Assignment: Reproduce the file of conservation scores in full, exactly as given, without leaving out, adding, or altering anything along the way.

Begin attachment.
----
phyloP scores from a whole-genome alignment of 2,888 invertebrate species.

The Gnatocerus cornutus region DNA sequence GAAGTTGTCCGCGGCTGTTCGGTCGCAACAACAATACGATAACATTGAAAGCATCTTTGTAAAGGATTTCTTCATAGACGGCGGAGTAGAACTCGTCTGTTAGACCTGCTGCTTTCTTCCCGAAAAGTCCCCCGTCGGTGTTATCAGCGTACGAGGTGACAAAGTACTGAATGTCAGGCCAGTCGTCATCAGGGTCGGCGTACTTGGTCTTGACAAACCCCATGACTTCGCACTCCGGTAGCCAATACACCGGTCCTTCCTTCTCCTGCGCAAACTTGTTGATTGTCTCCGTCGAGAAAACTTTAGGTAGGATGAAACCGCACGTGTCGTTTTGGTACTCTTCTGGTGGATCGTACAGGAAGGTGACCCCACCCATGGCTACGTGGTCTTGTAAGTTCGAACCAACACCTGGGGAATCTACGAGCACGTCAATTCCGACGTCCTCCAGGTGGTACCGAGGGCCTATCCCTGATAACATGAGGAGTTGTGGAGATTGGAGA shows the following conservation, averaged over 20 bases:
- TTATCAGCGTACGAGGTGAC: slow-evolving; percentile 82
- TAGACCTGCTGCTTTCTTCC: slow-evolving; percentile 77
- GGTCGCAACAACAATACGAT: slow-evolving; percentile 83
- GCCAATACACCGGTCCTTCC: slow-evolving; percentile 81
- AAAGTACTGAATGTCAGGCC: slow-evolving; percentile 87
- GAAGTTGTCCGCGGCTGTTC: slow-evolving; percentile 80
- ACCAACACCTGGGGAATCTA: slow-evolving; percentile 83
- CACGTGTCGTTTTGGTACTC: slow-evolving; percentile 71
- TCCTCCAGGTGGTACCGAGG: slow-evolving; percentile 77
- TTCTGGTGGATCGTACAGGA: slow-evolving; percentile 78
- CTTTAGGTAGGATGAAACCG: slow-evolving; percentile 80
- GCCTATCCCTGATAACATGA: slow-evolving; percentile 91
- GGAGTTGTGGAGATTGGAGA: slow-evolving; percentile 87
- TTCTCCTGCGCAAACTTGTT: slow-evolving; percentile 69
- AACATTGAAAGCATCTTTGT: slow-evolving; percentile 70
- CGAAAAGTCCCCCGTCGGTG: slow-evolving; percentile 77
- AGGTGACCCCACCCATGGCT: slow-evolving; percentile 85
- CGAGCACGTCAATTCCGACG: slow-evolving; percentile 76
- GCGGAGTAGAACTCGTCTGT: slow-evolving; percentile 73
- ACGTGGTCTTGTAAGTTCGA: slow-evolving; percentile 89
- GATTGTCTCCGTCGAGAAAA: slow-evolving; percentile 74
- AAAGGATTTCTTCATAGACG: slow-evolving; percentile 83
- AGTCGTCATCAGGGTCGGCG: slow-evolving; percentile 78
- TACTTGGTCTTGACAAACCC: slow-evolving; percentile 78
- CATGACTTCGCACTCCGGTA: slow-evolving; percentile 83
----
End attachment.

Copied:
phyloP scores from a whole-genome alignment of 2,888 invertebrate species.

The Gnatocerus cornutus region DNA sequence GAAGTTGTCCGCGGCTGTTCGGTCGCAACAACAATACGATAACATTGAAAGCATCTTTGTAAAGGATTTCTTCATAGACGGCGGAGTAGAACTCGTCTGTTAGACCTGCTGCTTTCTTCCCGAAAAGTCCCCCGTCGGTGTTATCAGCGTACGAGGTGACAAAGTACTGAATGTCAGGCCAGTCGTCATCAGGGTCGGCGTACTTGGTCTTGACAAACCCCATGACTTCGCACTCCGGTAGCCAATACACCGGTCCTTCCTTCTCCTGCGCAAACTTGTTGATTGTCTCCGTCGAGAAAACTTTAGGTAGGATGAAACCGCACGTGTCGTTTTGGTACTCTTCTGGTGGATCGTACAGGAAGGTGACCCCACCCATGGCTACGTGGTCTTGTAAGTTCGAACCAACACCTGGGGAATCTACGAGCACGTCAATTCCGACGTCCTCCAGGTGGTACCGAGGGCCTATCCCTGATAACATGAGGAGTTGTGGAGATTGGAGA shows the following conservation, averaged over 20 bases:
- TTATCAGCGTACGAGGTGAC: slow-evolving; percentile 82
- TAGACCTGCTGCTTTCTTCC: slow-evolving; percentile 77
- GGTCGCAACAACAATACGAT: slow-evolving; percentile 83
- GCCAATACACCGGTCCTTCC: slow-evolving; percentile 81
- AAAGTACTGAATGTCAGGCC: slow-evolving; percentile 87
- GAAGTTGTCCGCGGCTGTTC: slow-evolving; percentile 80
- ACCAACACCTGGGGAATCTA: slow-evolving; percentile 83
- CACGTGTCGTTTTGGTACTC: slow-evolving; percentile 71
- TCCTCCAGGTGGTACCGAGG: slow-evolving; percentile 77
- TTCTGGTGGATCGTACAGGA: slow-evolving; percentile 78
- CTTTAGGTAGGATGAAACCG: slow-evolving; percentile 80
- GCCTATCCCTGATAACATGA: slow-evolving; percentile 91
- GGAGTTGTGGAGATTGGAGA: slow-evolving; percentile 87
- TTCTCCTGCGCAAACTTGTT: slow-evolving; percentile 69
- AACATTGAAAGCATCTTTGT: slow-evolving; percentile 70
- CGAAAAGTCCCCCGTCGGTG: slow-evolving; percentile 77
- AGGTGACCCCACCCATGGCT: slow-evolving; percentile 85
- CGAGCACGTCAATTCCGACG: slow-evolving; percentile 76
- GCGGAGTAGAACTCGTCTGT: slow-evolving; percentile 73
- ACGTGGTCTTGTAAGTTCGA: slow-evolving; percentile 89
- GATTGTCTCCGTCGAGAAAA: slow-evolving; percentile 74
- AAAGGATTTCTTCATAGACG: slow-evolving; percentile 83
- AGTCGTCATCAGGGTCGGCG: slow-evolving; percentile 78
- TACTTGGTCTTGACAAACCC: slow-evolving; percentile 78
- CATGACTTCGCACTCCGGTA: slow-evolving; percentile 83